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52 Truths for Winning At Business Without Losing Your Self--New Book by Alan Webber

Posted by: Bruce Nussbaum on June 10, 2009

Alan Webber, co-founder of Fast Company magazine, has a new book out called Rules of Thumb. He has 52 of them. I’m going to start calling what i think are the best rules out during the summer. Food for Provocation:

Rule#24 If you want to change the game, change the economics of how the game is played.

Reader Comments


June 11, 2009 5:13 AM

Bruce: Thanks for the I'm provoked to say:

I'm reminded of those seeking guidance and leadership in addressing our big problems, having climbed the virtual mountain to consult the guru and received the following..."If you want to change the game, change the economics of how the game is played. If you want to know how to change the economics of how the game is played, see the fellow two or, maybe, three mountains that'a way, or is it that'a way."

I hope Alan Webber won't mind the play on his words. His words are precisely what we need to address. BUT this is a big moment, a big opportunity caused by the global economic crisis, and we seem to spend most of this valuable time (slowly/rapidly diminishing) telling ourselves what a huge opportunity it is. Do we really want to change the game? Look around. Is there any hopeful evidence that somewhere the people most visible in creativity, innovation, design thinking, participatory reinvention (pick your fancy of the day) are mobilizing to create a big voice, big enough to insist on being heard? Is the community so arrogant (as you noted recently) that it needs to be invited? Is the problem so big that it lies outside the bounds of new strategic concepts derived from innovation, or is the community so fragmented at present as to be incapable of large-scale effort?

I've commented to Tim Brown, relative to his recent blogs on employing design thinking to conceive a new set of economic values, if the design community is up to the big game, it stands little chance of success in directly confronting the economic powers now in place in a contest to establish a new economic system. We need a concept that obliges the "old school" to participate, if for no other reason than to protect their future interests. In my view, a new distinct voice (a coalition)is badly needed and a strategic concept for evolving a new system. It would entail a design scale heretofore not attempted. But the design community knows how to do this. The newest aspect of this attempt would be in the design of integrative systems for economic exchange; and that is precisely where the new set of economic values will emerge.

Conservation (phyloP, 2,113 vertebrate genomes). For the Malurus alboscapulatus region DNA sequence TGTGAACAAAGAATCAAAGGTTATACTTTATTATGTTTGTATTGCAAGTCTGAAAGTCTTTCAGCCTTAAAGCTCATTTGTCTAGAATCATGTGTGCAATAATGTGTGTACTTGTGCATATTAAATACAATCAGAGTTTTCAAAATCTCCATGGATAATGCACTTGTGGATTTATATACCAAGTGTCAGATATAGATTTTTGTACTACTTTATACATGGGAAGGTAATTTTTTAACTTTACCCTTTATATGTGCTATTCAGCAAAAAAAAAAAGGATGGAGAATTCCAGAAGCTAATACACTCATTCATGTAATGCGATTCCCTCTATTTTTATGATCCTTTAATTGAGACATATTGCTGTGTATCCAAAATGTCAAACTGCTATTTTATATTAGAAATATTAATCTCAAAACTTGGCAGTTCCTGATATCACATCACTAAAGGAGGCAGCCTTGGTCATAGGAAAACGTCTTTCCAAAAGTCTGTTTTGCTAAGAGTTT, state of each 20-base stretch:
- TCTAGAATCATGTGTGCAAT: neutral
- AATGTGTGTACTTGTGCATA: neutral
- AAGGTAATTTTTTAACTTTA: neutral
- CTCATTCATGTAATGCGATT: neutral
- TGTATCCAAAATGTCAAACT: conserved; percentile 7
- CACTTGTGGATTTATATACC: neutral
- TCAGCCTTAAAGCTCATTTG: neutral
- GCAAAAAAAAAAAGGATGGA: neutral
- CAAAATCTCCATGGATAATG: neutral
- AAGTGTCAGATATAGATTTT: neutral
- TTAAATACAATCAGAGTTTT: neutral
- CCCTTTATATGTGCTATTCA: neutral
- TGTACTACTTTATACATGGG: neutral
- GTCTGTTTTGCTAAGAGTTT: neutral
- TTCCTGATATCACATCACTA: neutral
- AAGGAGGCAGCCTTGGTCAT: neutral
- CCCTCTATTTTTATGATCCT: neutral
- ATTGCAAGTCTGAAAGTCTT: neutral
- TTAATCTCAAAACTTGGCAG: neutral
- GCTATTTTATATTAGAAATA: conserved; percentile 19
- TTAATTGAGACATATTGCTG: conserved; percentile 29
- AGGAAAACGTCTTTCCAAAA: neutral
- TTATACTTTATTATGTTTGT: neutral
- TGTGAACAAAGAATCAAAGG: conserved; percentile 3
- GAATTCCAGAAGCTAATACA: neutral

The current global crisis will be resolved. And,it doesn't need "design thinking" to emerge. The design community can continue to work around the margins of the problem, having no more effect than it presently is making. In which case it should not be disappointed or surprised to find itself marginalized.


June 11, 2009 5:13 PM

While I haven't seen whether you have allowed my first comment to the Alan Webber "Rules", may I be allowed a second comment as well?

I haven't seen the other 51 rules as yet, and I want to thank you for posting #24 first. If we are aware of the times we live in, it is difficult to think of a "rule" more timely than #24. So, I would like to ask you if you would receive comments from readers on an additional rule:

Rule #53 If you want to change the economics of the game, (your sage advice here).

It will be interesting to see whether there is a semblance of consensus (or even interest) on how to move to center stage and employ innovation/design in a global debate on a strategy for change in the economic game.

I hope the response might give guidance on how or whether the community wants to mobilize an effort.

Thanks, again. DPK

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Want to stop talking about innovation and learn how to make it work for you? Bruce Nussbaum takes you deep into the latest thinking about innovation and design with daily scoops, provocative perspectives and case studies. Nussbaum is at the center of a global conversation on the growing discipline of innovation and the deepening field of design thinking. Read him to discover what social networking works—and what doesn’t. Discover where service innovation is going and how experience design is shaping up. Learn which schools are graduating the most creative talent and which consulting firms are the hottest. And get his take on what the smartest companies are doing in the U.S., Asia and Europe, far ahead of the pack.

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